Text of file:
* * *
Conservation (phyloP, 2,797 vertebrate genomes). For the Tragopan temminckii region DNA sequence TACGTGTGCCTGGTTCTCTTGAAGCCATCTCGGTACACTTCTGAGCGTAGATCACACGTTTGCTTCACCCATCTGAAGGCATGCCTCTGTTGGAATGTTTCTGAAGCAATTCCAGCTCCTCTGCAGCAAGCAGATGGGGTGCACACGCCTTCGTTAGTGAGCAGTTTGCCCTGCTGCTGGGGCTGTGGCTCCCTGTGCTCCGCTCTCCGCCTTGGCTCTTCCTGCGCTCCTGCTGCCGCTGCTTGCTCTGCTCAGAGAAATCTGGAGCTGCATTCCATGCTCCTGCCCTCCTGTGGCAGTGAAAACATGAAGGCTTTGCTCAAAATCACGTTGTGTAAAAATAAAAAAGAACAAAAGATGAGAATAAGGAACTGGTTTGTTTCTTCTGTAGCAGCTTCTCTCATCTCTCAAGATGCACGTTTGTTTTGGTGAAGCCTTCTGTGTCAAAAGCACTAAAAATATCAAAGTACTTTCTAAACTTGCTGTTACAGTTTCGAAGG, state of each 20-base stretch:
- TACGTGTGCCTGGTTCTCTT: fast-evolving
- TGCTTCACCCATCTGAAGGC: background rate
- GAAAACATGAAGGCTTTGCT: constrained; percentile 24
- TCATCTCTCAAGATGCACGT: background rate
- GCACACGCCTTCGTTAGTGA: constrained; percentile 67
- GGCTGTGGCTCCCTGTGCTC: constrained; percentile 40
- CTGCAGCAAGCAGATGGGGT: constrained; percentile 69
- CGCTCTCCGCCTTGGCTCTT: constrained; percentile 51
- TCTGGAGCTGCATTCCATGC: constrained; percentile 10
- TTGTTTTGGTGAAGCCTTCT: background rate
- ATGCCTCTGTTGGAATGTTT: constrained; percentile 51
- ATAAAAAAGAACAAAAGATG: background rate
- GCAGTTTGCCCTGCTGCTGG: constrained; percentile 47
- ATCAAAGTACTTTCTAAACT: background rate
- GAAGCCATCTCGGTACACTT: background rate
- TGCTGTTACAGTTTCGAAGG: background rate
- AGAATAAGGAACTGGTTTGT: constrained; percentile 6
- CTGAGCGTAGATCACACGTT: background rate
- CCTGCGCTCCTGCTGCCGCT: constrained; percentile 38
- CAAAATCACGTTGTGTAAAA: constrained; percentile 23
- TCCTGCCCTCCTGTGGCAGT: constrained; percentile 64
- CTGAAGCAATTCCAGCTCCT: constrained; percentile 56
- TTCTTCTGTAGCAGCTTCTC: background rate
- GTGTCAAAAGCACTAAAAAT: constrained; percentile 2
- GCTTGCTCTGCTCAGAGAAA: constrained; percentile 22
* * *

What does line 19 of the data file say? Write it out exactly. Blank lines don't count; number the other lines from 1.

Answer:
- CTGAGCGTAGATCACACGTT: background rate